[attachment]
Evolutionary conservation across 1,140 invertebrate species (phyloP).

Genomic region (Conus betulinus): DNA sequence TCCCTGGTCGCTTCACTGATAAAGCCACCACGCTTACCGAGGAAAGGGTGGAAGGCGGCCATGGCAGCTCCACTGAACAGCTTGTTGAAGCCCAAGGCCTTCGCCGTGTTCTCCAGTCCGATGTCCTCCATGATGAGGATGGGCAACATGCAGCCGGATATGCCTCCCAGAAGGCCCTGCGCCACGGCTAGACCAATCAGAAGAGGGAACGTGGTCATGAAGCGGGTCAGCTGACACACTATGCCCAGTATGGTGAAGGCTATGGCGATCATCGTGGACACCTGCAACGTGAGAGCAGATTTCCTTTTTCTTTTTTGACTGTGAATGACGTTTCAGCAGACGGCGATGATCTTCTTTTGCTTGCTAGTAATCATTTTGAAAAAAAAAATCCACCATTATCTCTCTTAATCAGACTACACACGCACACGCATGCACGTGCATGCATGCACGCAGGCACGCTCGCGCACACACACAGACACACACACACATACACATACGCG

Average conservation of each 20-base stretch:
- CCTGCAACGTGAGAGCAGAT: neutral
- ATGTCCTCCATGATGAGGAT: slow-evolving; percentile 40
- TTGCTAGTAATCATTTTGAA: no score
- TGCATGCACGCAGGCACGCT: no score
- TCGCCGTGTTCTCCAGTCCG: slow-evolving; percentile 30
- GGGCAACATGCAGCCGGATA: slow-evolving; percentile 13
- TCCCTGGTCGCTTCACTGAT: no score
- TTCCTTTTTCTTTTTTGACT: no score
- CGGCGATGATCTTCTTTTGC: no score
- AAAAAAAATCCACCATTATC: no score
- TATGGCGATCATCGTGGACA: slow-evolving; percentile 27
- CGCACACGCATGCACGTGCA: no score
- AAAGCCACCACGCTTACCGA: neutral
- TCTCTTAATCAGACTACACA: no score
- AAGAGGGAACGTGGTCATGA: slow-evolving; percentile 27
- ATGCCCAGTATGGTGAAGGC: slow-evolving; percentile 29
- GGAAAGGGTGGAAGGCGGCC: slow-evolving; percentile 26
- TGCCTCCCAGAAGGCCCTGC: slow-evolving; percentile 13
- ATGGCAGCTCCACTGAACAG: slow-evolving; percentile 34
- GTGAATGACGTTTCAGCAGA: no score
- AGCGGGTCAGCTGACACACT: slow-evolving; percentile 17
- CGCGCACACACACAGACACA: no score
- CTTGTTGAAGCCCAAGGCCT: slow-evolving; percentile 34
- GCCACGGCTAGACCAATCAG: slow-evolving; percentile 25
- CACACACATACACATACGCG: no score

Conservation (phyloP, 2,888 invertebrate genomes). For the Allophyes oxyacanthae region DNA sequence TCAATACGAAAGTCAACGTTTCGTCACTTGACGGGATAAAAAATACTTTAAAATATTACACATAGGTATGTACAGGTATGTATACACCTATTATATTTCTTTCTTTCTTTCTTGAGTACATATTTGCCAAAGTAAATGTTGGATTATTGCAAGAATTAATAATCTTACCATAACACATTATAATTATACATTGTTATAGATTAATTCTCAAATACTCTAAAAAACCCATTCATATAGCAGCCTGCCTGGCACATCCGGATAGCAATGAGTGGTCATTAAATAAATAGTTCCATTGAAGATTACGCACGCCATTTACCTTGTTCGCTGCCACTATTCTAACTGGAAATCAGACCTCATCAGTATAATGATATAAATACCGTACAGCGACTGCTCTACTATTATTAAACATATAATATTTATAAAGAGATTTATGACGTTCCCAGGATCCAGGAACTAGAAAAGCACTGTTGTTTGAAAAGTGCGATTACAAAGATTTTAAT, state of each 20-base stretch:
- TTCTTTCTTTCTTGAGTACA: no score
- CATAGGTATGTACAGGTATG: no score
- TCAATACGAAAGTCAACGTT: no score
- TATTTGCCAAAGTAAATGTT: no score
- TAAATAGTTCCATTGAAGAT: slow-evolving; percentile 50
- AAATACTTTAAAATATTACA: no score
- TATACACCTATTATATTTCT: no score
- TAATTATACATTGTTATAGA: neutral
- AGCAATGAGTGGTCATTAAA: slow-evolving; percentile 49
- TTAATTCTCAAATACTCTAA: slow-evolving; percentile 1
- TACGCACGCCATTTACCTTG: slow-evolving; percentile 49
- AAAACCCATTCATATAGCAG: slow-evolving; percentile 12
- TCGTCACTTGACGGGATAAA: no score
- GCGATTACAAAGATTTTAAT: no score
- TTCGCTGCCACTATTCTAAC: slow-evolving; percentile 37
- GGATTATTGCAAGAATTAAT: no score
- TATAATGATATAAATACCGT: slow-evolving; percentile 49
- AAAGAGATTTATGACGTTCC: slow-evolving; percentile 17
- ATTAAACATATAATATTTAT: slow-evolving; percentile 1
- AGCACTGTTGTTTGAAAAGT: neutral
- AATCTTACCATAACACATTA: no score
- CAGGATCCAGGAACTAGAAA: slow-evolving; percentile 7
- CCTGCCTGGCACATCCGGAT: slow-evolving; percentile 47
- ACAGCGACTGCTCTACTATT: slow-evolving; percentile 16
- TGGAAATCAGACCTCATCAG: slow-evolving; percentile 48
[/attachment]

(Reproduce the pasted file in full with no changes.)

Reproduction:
Evolutionary conservation across 1,140 invertebrate species (phyloP).

Genomic region (Conus betulinus): DNA sequence TCCCTGGTCGCTTCACTGATAAAGCCACCACGCTTACCGAGGAAAGGGTGGAAGGCGGCCATGGCAGCTCCACTGAACAGCTTGTTGAAGCCCAAGGCCTTCGCCGTGTTCTCCAGTCCGATGTCCTCCATGATGAGGATGGGCAACATGCAGCCGGATATGCCTCCCAGAAGGCCCTGCGCCACGGCTAGACCAATCAGAAGAGGGAACGTGGTCATGAAGCGGGTCAGCTGACACACTATGCCCAGTATGGTGAAGGCTATGGCGATCATCGTGGACACCTGCAACGTGAGAGCAGATTTCCTTTTTCTTTTTTGACTGTGAATGACGTTTCAGCAGACGGCGATGATCTTCTTTTGCTTGCTAGTAATCATTTTGAAAAAAAAAATCCACCATTATCTCTCTTAATCAGACTACACACGCACACGCATGCACGTGCATGCATGCACGCAGGCACGCTCGCGCACACACACAGACACACACACACATACACATACGCG

Average conservation of each 20-base stretch:
- CCTGCAACGTGAGAGCAGAT: neutral
- ATGTCCTCCATGATGAGGAT: slow-evolving; percentile 40
- TTGCTAGTAATCATTTTGAA: no score
- TGCATGCACGCAGGCACGCT: no score
- TCGCCGTGTTCTCCAGTCCG: slow-evolving; percentile 30
- GGGCAACATGCAGCCGGATA: slow-evolving; percentile 13
- TCCCTGGTCGCTTCACTGAT: no score
- TTCCTTTTTCTTTTTTGACT: no score
- CGGCGATGATCTTCTTTTGC: no score
- AAAAAAAATCCACCATTATC: no score
- TATGGCGATCATCGTGGACA: slow-evolving; percentile 27
- CGCACACGCATGCACGTGCA: no score
- AAAGCCACCACGCTTACCGA: neutral
- TCTCTTAATCAGACTACACA: no score
- AAGAGGGAACGTGGTCATGA: slow-evolving; percentile 27
- ATGCCCAGTATGGTGAAGGC: slow-evolving; percentile 29
- GGAAAGGGTGGAAGGCGGCC: slow-evolving; percentile 26
- TGCCTCCCAGAAGGCCCTGC: slow-evolving; percentile 13
- ATGGCAGCTCCACTGAACAG: slow-evolving; percentile 34
- GTGAATGACGTTTCAGCAGA: no score
- AGCGGGTCAGCTGACACACT: slow-evolving; percentile 17
- CGCGCACACACACAGACACA: no score
- CTTGTTGAAGCCCAAGGCCT: slow-evolving; percentile 34
- GCCACGGCTAGACCAATCAG: slow-evolving; percentile 25
- CACACACATACACATACGCG: no score

Conservation (phyloP, 2,888 invertebrate genomes). For the Allophyes oxyacanthae region DNA sequence TCAATACGAAAGTCAACGTTTCGTCACTTGACGGGATAAAAAATACTTTAAAATATTACACATAGGTATGTACAGGTATGTATACACCTATTATATTTCTTTCTTTCTTTCTTGAGTACATATTTGCCAAAGTAAATGTTGGATTATTGCAAGAATTAATAATCTTACCATAACACATTATAATTATACATTGTTATAGATTAATTCTCAAATACTCTAAAAAACCCATTCATATAGCAGCCTGCCTGGCACATCCGGATAGCAATGAGTGGTCATTAAATAAATAGTTCCATTGAAGATTACGCACGCCATTTACCTTGTTCGCTGCCACTATTCTAACTGGAAATCAGACCTCATCAGTATAATGATATAAATACCGTACAGCGACTGCTCTACTATTATTAAACATATAATATTTATAAAGAGATTTATGACGTTCCCAGGATCCAGGAACTAGAAAAGCACTGTTGTTTGAAAAGTGCGATTACAAAGATTTTAAT, state of each 20-base stretch:
- TTCTTTCTTTCTTGAGTACA: no score
- CATAGGTATGTACAGGTATG: no score
- TCAATACGAAAGTCAACGTT: no score
- TATTTGCCAAAGTAAATGTT: no score
- TAAATAGTTCCATTGAAGAT: slow-evolving; percentile 50
- AAATACTTTAAAATATTACA: no score
- TATACACCTATTATATTTCT: no score
- TAATTATACATTGTTATAGA: neutral
- AGCAATGAGTGGTCATTAAA: slow-evolving; percentile 49
- TTAATTCTCAAATACTCTAA: slow-evolving; percentile 1
- TACGCACGCCATTTACCTTG: slow-evolving; percentile 49
- AAAACCCATTCATATAGCAG: slow-evolving; percentile 12
- TCGTCACTTGACGGGATAAA: no score
- GCGATTACAAAGATTTTAAT: no score
- TTCGCTGCCACTATTCTAAC: slow-evolving; percentile 37
- GGATTATTGCAAGAATTAAT: no score
- TATAATGATATAAATACCGT: slow-evolving; percentile 49
- AAAGAGATTTATGACGTTCC: slow-evolving; percentile 17
- ATTAAACATATAATATTTAT: slow-evolving; percentile 1
- AGCACTGTTGTTTGAAAAGT: neutral
- AATCTTACCATAACACATTA: no score
- CAGGATCCAGGAACTAGAAA: slow-evolving; percentile 7
- CCTGCCTGGCACATCCGGAT: slow-evolving; percentile 47
- ACAGCGACTGCTCTACTATT: slow-evolving; percentile 16
- TGGAAATCAGACCTCATCAG: slow-evolving; percentile 48